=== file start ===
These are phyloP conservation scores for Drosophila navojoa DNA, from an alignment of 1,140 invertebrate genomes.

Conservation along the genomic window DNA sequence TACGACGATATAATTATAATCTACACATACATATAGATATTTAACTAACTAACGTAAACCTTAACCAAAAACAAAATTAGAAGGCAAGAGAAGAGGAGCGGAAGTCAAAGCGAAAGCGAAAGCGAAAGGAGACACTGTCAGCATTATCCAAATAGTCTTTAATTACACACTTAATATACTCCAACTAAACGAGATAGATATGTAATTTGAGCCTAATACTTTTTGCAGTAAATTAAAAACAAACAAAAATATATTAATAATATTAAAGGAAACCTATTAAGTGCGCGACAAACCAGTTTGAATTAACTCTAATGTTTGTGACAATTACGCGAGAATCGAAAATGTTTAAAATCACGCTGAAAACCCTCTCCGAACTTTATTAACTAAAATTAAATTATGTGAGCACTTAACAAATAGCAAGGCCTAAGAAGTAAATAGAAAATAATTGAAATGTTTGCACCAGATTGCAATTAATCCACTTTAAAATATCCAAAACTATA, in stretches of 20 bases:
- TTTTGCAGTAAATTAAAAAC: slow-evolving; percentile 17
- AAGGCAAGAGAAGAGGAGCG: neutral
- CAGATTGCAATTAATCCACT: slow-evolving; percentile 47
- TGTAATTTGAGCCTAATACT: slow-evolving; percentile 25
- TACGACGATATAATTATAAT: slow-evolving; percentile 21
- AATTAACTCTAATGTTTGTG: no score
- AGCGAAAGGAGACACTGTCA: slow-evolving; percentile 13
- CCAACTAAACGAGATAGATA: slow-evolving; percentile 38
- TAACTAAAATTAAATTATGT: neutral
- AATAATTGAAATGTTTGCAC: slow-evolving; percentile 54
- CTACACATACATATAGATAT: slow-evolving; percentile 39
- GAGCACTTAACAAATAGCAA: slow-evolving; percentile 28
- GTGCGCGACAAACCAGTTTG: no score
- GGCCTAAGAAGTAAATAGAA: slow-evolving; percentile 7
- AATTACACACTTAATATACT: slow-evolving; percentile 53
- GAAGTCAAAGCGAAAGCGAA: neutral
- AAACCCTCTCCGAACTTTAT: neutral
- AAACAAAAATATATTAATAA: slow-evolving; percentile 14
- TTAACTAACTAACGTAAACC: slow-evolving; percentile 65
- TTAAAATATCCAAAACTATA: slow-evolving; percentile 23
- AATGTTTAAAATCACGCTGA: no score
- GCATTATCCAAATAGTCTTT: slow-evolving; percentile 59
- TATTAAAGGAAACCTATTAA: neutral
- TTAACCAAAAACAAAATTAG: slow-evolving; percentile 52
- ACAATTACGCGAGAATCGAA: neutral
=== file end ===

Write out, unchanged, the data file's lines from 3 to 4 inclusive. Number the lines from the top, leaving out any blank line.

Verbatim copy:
- TTTTGCAGTAAATTAAAAAC: slow-evolving; percentile 17
- AAGGCAAGAGAAGAGGAGCG: neutral